Marvin Hagler

Marvin Hagler was one of the greatest boxers of the 1970s and ’80s, holding the middleweight title for seven years.


Born in New Jersey in 1954 and debuting as a pro boxer in 1973, Marvin Hagler became one of the greatest fighters of the 1970s and '80s. Establishing himself early on as an intimidating opponent, Hagler gained the reputation of having one of the toughest chins in the sport. Finally becoming the middleweight champion in 1980, after 50 bouts, Hagler held the title for the next six years, until he was defeated by Sugar Ray Leonard in a split decision that is still disputed to this day.

Early Years

Marvin Nathaniel Hagler was born on May 23, 1954, in Newark, New Jersey. He was raised without his father in a tenement section of Newark until his mother moved the family to Brockton, Massachusetts, following widespread riots in Newark in the summer of 1967. In Brockton, coincidentally the hometown of boxing great Rocky Marciano, Hagler dropped out of school in the 9th grade and worked construction jobs, spending his spare time "running a lot, stealing a little."

Hagler began boxing under the tutelage of Goody and Pat Petronelli, winning 57 amateur fights before taking the 165-pound division at the 1973 Amateur Athletic Union nationals. The 19-year-old southpaw was voted the tournament's outstanding boxer and took his 75-inch reach and strong chin into the professional ring that same year.

The Professional

Marvin Hagler was soon intimidated opponents locally with his fierce approach and brute strength, and was eager to fight outside the area. He broke out of the "B" ranks in 1976 with three fights in Philadelphia, Pennsylvania, two of which he lost (his first defeats ever). The losses only seemed to toughen Hagler and his resolve, and perhaps make him fight even more aggressively, as he sent several ensuing fighters to the hospital, breaking the jaw of Mike Colbert and pounding Kevin Finnegan so badly that Finnegan needed 40 stitches in his face following the bout.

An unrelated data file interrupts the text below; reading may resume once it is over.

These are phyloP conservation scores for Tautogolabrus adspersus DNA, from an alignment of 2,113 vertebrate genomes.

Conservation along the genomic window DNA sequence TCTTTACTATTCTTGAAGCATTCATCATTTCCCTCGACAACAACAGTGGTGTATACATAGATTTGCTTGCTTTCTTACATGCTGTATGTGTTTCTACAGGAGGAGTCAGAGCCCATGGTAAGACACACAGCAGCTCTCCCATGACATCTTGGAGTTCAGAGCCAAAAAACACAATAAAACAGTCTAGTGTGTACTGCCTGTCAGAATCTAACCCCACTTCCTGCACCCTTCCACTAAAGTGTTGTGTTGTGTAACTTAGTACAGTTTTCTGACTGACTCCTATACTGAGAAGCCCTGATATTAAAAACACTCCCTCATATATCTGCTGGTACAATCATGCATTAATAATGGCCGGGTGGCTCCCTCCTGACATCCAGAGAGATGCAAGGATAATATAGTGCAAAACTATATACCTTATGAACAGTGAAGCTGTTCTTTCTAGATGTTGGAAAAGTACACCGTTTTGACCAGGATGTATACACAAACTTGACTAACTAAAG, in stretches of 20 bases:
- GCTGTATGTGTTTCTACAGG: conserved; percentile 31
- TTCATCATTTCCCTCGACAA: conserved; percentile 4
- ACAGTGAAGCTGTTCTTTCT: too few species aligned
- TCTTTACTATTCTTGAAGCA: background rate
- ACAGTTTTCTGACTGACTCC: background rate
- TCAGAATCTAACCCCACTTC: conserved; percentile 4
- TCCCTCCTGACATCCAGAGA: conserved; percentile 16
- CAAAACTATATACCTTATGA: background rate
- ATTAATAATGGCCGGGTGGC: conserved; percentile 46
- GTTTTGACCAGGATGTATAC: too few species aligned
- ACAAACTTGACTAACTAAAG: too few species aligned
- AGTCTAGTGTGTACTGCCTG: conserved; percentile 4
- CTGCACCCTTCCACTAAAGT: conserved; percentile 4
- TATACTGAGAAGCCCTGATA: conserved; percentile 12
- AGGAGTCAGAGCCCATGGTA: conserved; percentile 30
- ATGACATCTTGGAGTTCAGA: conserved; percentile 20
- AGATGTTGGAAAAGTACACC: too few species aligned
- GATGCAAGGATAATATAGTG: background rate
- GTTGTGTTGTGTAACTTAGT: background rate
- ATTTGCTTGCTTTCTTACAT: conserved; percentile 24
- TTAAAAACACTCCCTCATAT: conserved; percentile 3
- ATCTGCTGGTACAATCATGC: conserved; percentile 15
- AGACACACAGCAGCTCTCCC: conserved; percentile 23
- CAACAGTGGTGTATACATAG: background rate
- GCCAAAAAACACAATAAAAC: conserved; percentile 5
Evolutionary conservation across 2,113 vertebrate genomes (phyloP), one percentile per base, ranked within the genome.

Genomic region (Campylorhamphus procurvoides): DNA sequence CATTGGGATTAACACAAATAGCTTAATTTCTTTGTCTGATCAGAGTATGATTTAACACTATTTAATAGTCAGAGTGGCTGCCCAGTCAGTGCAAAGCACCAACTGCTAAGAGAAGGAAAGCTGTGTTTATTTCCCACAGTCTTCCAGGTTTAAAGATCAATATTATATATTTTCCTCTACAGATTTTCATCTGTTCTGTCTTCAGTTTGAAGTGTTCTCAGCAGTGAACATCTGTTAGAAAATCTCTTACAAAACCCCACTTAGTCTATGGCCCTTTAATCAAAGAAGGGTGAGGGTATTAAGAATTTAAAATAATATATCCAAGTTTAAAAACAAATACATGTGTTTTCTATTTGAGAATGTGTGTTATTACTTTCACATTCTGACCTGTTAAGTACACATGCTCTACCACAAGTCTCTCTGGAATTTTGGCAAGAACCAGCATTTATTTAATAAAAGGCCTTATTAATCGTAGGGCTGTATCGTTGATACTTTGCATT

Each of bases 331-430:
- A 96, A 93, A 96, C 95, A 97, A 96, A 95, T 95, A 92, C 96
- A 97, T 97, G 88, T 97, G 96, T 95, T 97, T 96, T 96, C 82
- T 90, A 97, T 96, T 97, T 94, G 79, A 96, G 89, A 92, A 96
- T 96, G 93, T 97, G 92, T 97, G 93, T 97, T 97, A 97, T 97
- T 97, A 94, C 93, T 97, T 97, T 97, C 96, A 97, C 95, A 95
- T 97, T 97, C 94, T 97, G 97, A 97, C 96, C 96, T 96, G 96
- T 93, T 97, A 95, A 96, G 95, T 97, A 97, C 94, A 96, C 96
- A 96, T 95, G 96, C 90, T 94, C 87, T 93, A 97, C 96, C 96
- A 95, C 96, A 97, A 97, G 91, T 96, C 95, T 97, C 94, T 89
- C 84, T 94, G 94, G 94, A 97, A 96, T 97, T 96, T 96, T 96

After the Philadelphia losses, Hagler won 20 consecutive fights before his 1979 title bout with Vito Antuofermo, which ended in a (questionable) draw. Hagler wouldn't let his next shot at the title get away, though: He took the world middleweight crown on September 27, 1980, with a third round TKO against Alan Minter. Over the next seven years, Hagler would defend his title successfully 12 times.

'The Super Fight'

The biggest fight of Hagler's career would come in April 1987, when Sugar Ray Leonard came out of retirement for a shot at the middleweight champ. Hagler had a 37-fight unbeaten streak going at the time, but in his intense back-and-forth bout against Leonard, he couldn't find a way to put Leonard away. The fight went the distance, and the judges turned in a split decision in favor of Leonard.

The decision was controversial then, and discussion over who really won that fight has never died down. Hagler was stunned by the loss, feeling that Leonard was unfairly handed his crown. In the aftermath, Hagler began drinking, and his longtime marriage (from which he and his wife, Bertha, had five children) began to fall apart. To make matters worse, Leonard refused to entertain any notion of a rematch and retired almost immediately after the fight, denying Hagler a chance at retaking the crown. Hagler's camp tried for years to set up a rematch, but when it became clear that Leonard was in retirement for good, Hagler also retired, in June 1988. (Leonard finally came around two years later, but Hagler turned down the fight and the $15 million payday.)

After his boxing career came to an end, Hagler appeared in several films, moved to Italy and remarried. Named Ring magazine's 35th "Greatest Puncher of All Time" and The Associated Press's "Third-Greatest Middleweight of the 20th Century," Hagler was inducted into the World Boxing Hall of Fame in 1992 and the International Boxing Hall of Fame in 1993.

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